By Amanda Song
Exploring ways to strengthen lightweight structural materials in order to withstand deformation and survive under extreme environments is understandably complex. But this scientific process motivates Sergey Galitskiy, Ph.D. student in Associate Professor Avinash Dongare’s lab, to continue his research on modeling the material response of metallic systems under conditions of impact/shock loading. When he does produce results, the chance to share that with the Materials Science and Engineering community is thrilling.
Sergey’s research focuses on investigating the mechanisms of fracture for Al and Mg based materials under shock loading conditions that result in very high strain rates (~107 – 1010 s-1). His primary focus is examining how these Al and Mg structures react on the atomic scale to plate impact or laser induced shock, which has not previously been theoretically investigated. The work uses classical molecular dynamics (MD) simulations to investigate the evolution of defects (dislocations) and phase transformations (melting) during failure.
“What we’re doing is modeling the irradiation of a thin film by an ultra-fast laser, generation of a resulting shock wave, and usually the consequential fracture of the material,” Sergey said. “There are pros and cons of investigating a material’s strength with laser-induced shock. On the one hand, very high temperature leads to material ejection. On the other hand, in comparison to high-velocity flyer (explosive) approaches, lasers provide precise control of the energy deposition which can more readily be compared to our theoretical work.”
The understanding of material behavior (fracture) in such extreme conditions can be useful for the defense and aerospace technologies. For instance, if they can create an aluminum-based structure that is both lighter and stronger than what is already used to build airplanes, they could potentially reduce fuel costs and enhance maneuverability.
Sergey’s first article, highlighted on the cover of the Journal of Applied Physics, demonstrates the ability to model the spall failure under laser shock loading. He and Dr. Dongare were able to investigate how laser loading conditions and crystal orientation result in variations in dislocation density evolution and failure behavior.
“One challenge in the applicability of the MD method is that one can usually only model systems with sizes of a few hundred nanometers,” Sergey said. But his advisor developed a technique that scales the MD simulations to model large systems, up to tens of microns. This method, Quasi Coarse Grain Dynamics (QCGD), is able to retain the atomic scale characteristics of the defect evolution, phase transformation behavior, and failure behavior, all for a fraction of the cost of running MD simulations.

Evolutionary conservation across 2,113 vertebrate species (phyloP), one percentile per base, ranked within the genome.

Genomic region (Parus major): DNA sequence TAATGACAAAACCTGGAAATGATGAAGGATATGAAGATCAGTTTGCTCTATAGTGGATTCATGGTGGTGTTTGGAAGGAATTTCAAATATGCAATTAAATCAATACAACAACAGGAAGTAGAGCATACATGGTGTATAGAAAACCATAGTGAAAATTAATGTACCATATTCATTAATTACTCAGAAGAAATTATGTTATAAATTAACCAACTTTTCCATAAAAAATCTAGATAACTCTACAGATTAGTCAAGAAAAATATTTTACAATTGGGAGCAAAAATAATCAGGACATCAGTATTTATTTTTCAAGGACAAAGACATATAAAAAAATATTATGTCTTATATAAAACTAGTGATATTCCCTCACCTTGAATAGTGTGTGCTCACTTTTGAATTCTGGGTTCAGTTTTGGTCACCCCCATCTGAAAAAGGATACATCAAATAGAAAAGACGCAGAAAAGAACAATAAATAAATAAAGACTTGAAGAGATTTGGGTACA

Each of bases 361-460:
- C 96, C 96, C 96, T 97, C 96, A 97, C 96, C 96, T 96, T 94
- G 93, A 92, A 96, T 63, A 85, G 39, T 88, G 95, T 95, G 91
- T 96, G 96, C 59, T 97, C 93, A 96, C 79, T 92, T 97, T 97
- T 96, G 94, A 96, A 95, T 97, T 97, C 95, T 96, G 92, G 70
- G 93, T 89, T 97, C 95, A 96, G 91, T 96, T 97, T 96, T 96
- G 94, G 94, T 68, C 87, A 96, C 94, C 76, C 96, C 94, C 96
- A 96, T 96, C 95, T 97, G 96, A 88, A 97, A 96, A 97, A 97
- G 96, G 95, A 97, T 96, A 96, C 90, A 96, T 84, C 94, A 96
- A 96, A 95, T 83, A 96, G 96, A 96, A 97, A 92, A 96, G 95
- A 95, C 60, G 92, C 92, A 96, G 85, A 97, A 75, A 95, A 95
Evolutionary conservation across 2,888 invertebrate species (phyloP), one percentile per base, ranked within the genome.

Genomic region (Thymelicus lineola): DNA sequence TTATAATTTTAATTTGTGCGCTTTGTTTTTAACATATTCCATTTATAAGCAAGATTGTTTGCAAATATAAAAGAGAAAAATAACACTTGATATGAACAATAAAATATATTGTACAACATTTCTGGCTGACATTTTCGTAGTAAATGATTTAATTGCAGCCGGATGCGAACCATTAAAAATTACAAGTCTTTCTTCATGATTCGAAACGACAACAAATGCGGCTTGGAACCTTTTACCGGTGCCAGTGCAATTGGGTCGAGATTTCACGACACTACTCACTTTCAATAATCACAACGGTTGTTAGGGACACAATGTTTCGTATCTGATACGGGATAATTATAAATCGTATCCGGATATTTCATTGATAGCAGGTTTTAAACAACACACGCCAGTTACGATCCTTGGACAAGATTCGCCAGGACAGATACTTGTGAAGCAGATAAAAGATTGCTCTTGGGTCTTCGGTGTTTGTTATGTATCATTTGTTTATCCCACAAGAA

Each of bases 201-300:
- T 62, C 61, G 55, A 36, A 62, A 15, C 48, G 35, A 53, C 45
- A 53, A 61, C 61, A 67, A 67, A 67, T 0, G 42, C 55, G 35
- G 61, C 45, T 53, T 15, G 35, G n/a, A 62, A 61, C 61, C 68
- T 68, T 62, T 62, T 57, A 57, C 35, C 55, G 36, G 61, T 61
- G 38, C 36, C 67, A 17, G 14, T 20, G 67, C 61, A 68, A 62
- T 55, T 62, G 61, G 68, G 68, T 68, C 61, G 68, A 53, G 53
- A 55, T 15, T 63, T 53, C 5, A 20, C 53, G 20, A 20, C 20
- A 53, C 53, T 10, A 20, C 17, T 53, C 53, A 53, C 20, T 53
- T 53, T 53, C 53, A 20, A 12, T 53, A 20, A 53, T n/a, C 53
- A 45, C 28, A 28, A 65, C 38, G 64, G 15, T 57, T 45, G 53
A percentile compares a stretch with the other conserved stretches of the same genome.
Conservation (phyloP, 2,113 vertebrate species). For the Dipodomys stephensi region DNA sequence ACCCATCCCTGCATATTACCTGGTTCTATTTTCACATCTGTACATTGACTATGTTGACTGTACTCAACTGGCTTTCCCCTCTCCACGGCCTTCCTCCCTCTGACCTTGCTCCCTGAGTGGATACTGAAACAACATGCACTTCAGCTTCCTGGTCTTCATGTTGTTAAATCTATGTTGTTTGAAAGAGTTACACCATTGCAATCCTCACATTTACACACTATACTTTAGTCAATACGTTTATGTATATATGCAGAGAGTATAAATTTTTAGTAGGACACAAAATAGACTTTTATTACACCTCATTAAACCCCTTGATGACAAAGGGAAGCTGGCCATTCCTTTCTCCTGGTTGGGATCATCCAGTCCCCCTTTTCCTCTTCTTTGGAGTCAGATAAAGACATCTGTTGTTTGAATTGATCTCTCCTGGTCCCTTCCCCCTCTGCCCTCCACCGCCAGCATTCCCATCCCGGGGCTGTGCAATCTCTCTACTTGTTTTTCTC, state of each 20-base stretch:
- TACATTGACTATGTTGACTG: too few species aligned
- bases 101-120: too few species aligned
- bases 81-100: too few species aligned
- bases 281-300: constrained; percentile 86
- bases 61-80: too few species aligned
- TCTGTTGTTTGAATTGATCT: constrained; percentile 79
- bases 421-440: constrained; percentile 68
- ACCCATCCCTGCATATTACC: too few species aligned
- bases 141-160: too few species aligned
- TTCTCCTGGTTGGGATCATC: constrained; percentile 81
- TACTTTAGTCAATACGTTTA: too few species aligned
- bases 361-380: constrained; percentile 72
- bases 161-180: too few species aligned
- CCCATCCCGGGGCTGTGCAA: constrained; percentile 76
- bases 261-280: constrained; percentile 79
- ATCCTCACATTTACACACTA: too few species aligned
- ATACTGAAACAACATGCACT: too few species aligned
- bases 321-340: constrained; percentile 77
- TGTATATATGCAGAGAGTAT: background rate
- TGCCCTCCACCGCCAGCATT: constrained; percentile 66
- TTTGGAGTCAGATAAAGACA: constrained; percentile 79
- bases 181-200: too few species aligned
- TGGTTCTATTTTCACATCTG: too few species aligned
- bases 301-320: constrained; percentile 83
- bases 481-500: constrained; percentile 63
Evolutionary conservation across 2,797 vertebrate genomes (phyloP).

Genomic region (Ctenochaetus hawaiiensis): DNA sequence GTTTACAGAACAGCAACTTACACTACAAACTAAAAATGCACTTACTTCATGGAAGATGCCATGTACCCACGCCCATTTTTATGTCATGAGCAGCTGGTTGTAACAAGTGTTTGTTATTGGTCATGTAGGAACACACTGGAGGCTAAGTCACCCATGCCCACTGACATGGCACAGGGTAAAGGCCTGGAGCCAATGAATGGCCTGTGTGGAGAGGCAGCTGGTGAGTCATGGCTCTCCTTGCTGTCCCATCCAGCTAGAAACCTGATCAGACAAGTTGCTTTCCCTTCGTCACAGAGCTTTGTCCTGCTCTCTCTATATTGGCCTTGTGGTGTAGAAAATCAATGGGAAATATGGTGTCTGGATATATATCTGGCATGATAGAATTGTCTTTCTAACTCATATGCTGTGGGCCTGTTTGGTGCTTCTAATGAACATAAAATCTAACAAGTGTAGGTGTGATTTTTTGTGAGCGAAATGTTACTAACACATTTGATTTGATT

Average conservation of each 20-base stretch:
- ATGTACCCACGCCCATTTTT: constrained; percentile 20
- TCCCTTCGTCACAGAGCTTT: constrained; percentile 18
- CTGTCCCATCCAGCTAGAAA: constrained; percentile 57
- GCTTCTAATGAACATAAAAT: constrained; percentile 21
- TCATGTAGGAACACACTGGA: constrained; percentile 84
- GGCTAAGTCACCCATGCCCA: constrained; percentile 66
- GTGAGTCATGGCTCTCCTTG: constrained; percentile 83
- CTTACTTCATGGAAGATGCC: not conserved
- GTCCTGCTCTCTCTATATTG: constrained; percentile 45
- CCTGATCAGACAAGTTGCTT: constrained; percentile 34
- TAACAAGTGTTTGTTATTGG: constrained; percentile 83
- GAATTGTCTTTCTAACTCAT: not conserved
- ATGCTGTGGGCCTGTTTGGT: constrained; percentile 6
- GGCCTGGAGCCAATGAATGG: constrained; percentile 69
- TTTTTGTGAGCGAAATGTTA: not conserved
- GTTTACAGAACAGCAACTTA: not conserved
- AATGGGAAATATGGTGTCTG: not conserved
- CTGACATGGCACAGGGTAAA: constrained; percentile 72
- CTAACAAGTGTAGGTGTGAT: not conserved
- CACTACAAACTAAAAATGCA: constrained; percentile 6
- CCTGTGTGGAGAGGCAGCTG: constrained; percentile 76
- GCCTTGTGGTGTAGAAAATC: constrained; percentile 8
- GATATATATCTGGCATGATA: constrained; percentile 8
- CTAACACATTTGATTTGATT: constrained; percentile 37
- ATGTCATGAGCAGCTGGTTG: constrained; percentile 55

“We have extended the capability of the QCGD simulations to model laser interactions with metals, allowing the modeling of systems and phenomena that are relevant for laser shock loading and additive manufacturing.”
Building on some of his predecessor’s work is part of what makes the scientific process exciting for Sergey. The opportunity to meet and work with pioneers in the MSE field, including the chance to work with his advisor, Dr. Dongare, was a major factor in his decision to join UConn’s MSE program as a Ph.D. student.
Before coming to UConn in 2016, Sergey earned a Bachelor’s and Master’s degree in Physics from South Federal University in Russia, and was working as a Research Assistant at the University of Kassel in Germany, experimenting with organic atomic systems.
“During my last project in Kassel, I worked in modelling the processes in neuron cells on the atomistic level. There, I gained experience in MD simulations, and I wanted to continue my scientific work with this method,” Sergey said.
When Sergey discovered that Dr. Dongare’s group is also doing MD simulations—with metallic, rather than organic, systems—he knew he had to join them. When he eventually joined the lab, he got to build on his experience working with a Two-Temperature Model (TTM), which describes laser radiation interaction with matter on an atto – femto second scale of (10 ^-18 – 10 ^-15 seconds), and extend the model to some metallic systems.
But transitioning from Physics to MSE, and from consuming others’ research to meeting the researchers and producing his own theories, isn’t easy. Sergey credits UConn’s MSE program for helping him develop as a scientist, providing him with the training and MSE courses to become successful in his research, and providing professional development opportunities.
“When I started my scientific career in Russia and Germany, I never spoke to the scientists who came before me. I just read their books,” he said. “But here, at TMS conferences, for instance, scientific book authors came up to my peers and were introducing themselves. Those people who created the field, who are on the tip of the science, you get to meet them,” he said.
“To me, appreciation is one of the best gifts in scientific society.”